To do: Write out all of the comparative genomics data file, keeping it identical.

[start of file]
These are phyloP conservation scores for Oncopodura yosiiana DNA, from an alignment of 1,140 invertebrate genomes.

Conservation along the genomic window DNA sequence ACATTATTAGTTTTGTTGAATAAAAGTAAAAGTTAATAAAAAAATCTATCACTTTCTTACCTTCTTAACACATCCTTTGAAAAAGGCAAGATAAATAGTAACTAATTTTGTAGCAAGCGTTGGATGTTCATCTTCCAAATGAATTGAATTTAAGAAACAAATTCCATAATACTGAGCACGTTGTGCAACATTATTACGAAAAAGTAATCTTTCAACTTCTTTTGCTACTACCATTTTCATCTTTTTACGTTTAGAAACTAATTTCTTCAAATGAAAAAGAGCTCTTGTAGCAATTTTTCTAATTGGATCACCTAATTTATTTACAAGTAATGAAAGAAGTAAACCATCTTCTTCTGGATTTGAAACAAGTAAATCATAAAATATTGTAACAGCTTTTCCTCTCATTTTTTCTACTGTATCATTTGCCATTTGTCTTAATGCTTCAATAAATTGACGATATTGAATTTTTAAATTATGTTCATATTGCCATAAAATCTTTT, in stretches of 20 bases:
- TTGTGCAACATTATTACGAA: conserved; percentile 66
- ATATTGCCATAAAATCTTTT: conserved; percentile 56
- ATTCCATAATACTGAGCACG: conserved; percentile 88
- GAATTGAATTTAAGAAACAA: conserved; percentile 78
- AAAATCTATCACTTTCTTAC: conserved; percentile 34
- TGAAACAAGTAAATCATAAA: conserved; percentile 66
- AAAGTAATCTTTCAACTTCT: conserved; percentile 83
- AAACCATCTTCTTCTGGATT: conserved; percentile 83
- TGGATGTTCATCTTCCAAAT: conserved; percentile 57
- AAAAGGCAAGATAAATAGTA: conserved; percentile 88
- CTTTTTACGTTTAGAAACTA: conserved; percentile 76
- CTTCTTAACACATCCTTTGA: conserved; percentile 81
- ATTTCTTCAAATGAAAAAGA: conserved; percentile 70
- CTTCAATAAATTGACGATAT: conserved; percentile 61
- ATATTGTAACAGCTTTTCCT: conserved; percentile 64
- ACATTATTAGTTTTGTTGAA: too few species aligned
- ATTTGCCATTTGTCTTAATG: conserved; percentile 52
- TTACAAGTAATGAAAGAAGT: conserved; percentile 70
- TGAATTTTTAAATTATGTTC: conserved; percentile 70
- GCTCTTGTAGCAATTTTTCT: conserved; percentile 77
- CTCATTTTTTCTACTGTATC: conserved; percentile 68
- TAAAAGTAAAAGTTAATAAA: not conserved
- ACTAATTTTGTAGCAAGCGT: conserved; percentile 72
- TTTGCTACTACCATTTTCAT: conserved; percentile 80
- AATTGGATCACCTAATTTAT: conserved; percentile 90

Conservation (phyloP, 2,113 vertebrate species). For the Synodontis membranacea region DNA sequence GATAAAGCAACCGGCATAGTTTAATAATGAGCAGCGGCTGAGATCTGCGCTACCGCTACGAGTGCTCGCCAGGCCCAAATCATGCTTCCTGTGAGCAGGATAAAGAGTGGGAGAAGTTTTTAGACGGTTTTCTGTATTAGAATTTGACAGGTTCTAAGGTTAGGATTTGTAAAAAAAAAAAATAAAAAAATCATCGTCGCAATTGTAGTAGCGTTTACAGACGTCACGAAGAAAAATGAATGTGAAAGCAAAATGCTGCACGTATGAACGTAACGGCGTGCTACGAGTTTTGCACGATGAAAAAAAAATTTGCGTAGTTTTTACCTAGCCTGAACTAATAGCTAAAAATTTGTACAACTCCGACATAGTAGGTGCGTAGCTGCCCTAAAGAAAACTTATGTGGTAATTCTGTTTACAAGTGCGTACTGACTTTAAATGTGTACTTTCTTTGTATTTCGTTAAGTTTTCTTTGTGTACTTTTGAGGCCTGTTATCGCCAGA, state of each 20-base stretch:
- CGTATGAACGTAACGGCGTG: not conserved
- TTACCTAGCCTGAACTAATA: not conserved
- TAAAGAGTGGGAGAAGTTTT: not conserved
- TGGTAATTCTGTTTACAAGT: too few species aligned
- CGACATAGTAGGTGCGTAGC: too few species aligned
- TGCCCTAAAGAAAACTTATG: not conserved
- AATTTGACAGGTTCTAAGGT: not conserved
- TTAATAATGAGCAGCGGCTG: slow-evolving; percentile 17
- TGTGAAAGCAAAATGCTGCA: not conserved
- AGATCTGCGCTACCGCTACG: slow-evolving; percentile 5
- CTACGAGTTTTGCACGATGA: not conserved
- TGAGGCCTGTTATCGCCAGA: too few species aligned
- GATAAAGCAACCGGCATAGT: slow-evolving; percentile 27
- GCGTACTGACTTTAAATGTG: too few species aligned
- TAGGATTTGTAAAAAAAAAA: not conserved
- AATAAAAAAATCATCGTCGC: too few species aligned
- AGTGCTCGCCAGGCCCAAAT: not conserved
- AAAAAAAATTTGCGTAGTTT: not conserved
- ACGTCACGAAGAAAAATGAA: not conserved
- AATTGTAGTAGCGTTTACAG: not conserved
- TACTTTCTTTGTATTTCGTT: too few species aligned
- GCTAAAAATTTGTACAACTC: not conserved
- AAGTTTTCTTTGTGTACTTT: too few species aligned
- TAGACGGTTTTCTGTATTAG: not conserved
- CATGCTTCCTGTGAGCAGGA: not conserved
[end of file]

These are phyloP conservation scores for Oncopodura yosiiana DNA, from an alignment of 1,140 invertebrate genomes.

Conservation along the genomic window DNA sequence ACATTATTAGTTTTGTTGAATAAAAGTAAAAGTTAATAAAAAAATCTATCACTTTCTTACCTTCTTAACACATCCTTTGAAAAAGGCAAGATAAATAGTAACTAATTTTGTAGCAAGCGTTGGATGTTCATCTTCCAAATGAATTGAATTTAAGAAACAAATTCCATAATACTGAGCACGTTGTGCAACATTATTACGAAAAAGTAATCTTTCAACTTCTTTTGCTACTACCATTTTCATCTTTTTACGTTTAGAAACTAATTTCTTCAAATGAAAAAGAGCTCTTGTAGCAATTTTTCTAATTGGATCACCTAATTTATTTACAAGTAATGAAAGAAGTAAACCATCTTCTTCTGGATTTGAAACAAGTAAATCATAAAATATTGTAACAGCTTTTCCTCTCATTTTTTCTACTGTATCATTTGCCATTTGTCTTAATGCTTCAATAAATTGACGATATTGAATTTTTAAATTATGTTCATATTGCCATAAAATCTTTT, in stretches of 20 bases:
- TTGTGCAACATTATTACGAA: conserved; percentile 66
- ATATTGCCATAAAATCTTTT: conserved; percentile 56
- ATTCCATAATACTGAGCACG: conserved; percentile 88
- GAATTGAATTTAAGAAACAA: conserved; percentile 78
- AAAATCTATCACTTTCTTAC: conserved; percentile 34
- TGAAACAAGTAAATCATAAA: conserved; percentile 66
- AAAGTAATCTTTCAACTTCT: conserved; percentile 83
- AAACCATCTTCTTCTGGATT: conserved; percentile 83
- TGGATGTTCATCTTCCAAAT: conserved; percentile 57
- AAAAGGCAAGATAAATAGTA: conserved; percentile 88
- CTTTTTACGTTTAGAAACTA: conserved; percentile 76
- CTTCTTAACACATCCTTTGA: conserved; percentile 81
- ATTTCTTCAAATGAAAAAGA: conserved; percentile 70
- CTTCAATAAATTGACGATAT: conserved; percentile 61
- ATATTGTAACAGCTTTTCCT: conserved; percentile 64
- ACATTATTAGTTTTGTTGAA: too few species aligned
- ATTTGCCATTTGTCTTAATG: conserved; percentile 52
- TTACAAGTAATGAAAGAAGT: conserved; percentile 70
- TGAATTTTTAAATTATGTTC: conserved; percentile 70
- GCTCTTGTAGCAATTTTTCT: conserved; percentile 77
- CTCATTTTTTCTACTGTATC: conserved; percentile 68
- TAAAAGTAAAAGTTAATAAA: not conserved
- ACTAATTTTGTAGCAAGCGT: conserved; percentile 72
- TTTGCTACTACCATTTTCAT: conserved; percentile 80
- AATTGGATCACCTAATTTAT: conserved; percentile 90

Conservation (phyloP, 2,113 vertebrate species). For the Synodontis membranacea region DNA sequence GATAAAGCAACCGGCATAGTTTAATAATGAGCAGCGGCTGAGATCTGCGCTACCGCTACGAGTGCTCGCCAGGCCCAAATCATGCTTCCTGTGAGCAGGATAAAGAGTGGGAGAAGTTTTTAGACGGTTTTCTGTATTAGAATTTGACAGGTTCTAAGGTTAGGATTTGTAAAAAAAAAAAATAAAAAAATCATCGTCGCAATTGTAGTAGCGTTTACAGACGTCACGAAGAAAAATGAATGTGAAAGCAAAATGCTGCACGTATGAACGTAACGGCGTGCTACGAGTTTTGCACGATGAAAAAAAAATTTGCGTAGTTTTTACCTAGCCTGAACTAATAGCTAAAAATTTGTACAACTCCGACATAGTAGGTGCGTAGCTGCCCTAAAGAAAACTTATGTGGTAATTCTGTTTACAAGTGCGTACTGACTTTAAATGTGTACTTTCTTTGTATTTCGTTAAGTTTTCTTTGTGTACTTTTGAGGCCTGTTATCGCCAGA, state of each 20-base stretch:
- CGTATGAACGTAACGGCGTG: not conserved
- TTACCTAGCCTGAACTAATA: not conserved
- TAAAGAGTGGGAGAAGTTTT: not conserved
- TGGTAATTCTGTTTACAAGT: too few species aligned
- CGACATAGTAGGTGCGTAGC: too few species aligned
- TGCCCTAAAGAAAACTTATG: not conserved
- AATTTGACAGGTTCTAAGGT: not conserved
- TTAATAATGAGCAGCGGCTG: slow-evolving; percentile 17
- TGTGAAAGCAAAATGCTGCA: not conserved
- AGATCTGCGCTACCGCTACG: slow-evolving; percentile 5
- CTACGAGTTTTGCACGATGA: not conserved
- TGAGGCCTGTTATCGCCAGA: too few species aligned
- GATAAAGCAACCGGCATAGT: slow-evolving; percentile 27
- GCGTACTGACTTTAAATGTG: too few species aligned
- TAGGATTTGTAAAAAAAAAA: not conserved
- AATAAAAAAATCATCGTCGC: too few species aligned
- AGTGCTCGCCAGGCCCAAAT: not conserved
- AAAAAAAATTTGCGTAGTTT: not conserved
- ACGTCACGAAGAAAAATGAA: not conserved
- AATTGTAGTAGCGTTTACAG: not conserved
- TACTTTCTTTGTATTTCGTT: too few species aligned
- GCTAAAAATTTGTACAACTC: not conserved
- AAGTTTTCTTTGTGTACTTT: too few species aligned
- TAGACGGTTTTCTGTATTAG: not conserved
- CATGCTTCCTGTGAGCAGGA: not conserved